If you were injured on the job and it took years for you to heal from your injury, would it then be too late to ask your former employer to give you retraining for something different, or help you look for a job? The Court of Appeals recently ruled that where an injured worker provides the NC Industrial Commission with credible evidence that he is willing and able to participate in vocational rehabilitation, his former employer needs to pay him weekly workers’ compensation benefits while he receives that service.
In the case, which you can read here, the plaintiff had hurt his back in 1992 while moving furniture. Several years after the injury, the Industrial Commission stopped his benefits because it found that the injured worker had failed to participate in vocational rehabilitation efforts. Many years later, however, the injured worker said that he was ready again to receive vocational rehabilitation services, and the Commission believed him. The employer, the University of North Carolina, had argued that it was too late and the worker should have brought his claim earlier. But the Commission and the Court both held that where the original order stated that benefits were not terminated, but just suspended while the worker refused to participate in vocational rehabilitation, and where the worker’s statements that he now wanted to were credible, the law did not place a time limit on the employer’s duty to pay him workers’ compensation benefits while he looked for other work.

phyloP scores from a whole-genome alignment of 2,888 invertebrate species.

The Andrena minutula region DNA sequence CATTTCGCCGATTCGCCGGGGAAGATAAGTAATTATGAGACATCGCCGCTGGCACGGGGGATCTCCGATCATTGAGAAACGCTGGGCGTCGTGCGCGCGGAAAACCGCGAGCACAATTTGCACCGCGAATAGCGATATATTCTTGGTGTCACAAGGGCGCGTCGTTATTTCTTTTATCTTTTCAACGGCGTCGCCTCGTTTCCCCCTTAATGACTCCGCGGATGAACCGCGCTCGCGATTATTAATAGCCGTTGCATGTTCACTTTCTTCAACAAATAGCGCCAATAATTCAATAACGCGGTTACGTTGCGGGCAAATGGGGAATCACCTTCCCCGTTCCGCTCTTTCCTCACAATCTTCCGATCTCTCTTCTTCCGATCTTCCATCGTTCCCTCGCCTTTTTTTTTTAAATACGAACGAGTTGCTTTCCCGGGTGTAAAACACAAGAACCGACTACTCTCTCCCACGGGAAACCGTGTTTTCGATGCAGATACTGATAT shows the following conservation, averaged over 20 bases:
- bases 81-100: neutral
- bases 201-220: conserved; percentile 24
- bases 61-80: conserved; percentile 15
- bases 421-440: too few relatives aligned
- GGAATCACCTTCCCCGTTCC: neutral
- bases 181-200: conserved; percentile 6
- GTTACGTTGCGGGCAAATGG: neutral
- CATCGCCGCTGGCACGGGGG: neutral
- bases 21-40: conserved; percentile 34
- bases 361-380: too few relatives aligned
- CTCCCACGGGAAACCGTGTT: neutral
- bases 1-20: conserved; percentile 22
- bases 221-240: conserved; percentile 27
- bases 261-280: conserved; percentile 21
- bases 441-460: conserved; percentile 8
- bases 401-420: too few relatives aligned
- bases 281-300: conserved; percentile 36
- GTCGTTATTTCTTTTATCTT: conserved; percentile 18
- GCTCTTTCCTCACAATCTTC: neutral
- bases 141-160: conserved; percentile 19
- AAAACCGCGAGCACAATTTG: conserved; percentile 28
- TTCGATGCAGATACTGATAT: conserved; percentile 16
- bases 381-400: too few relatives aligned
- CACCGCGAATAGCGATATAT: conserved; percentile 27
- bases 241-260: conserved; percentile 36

We hope he will be able to find work, since workers’ compensation benefits just pay two-thirds of the salary the injured worker was earning at the time of his injury.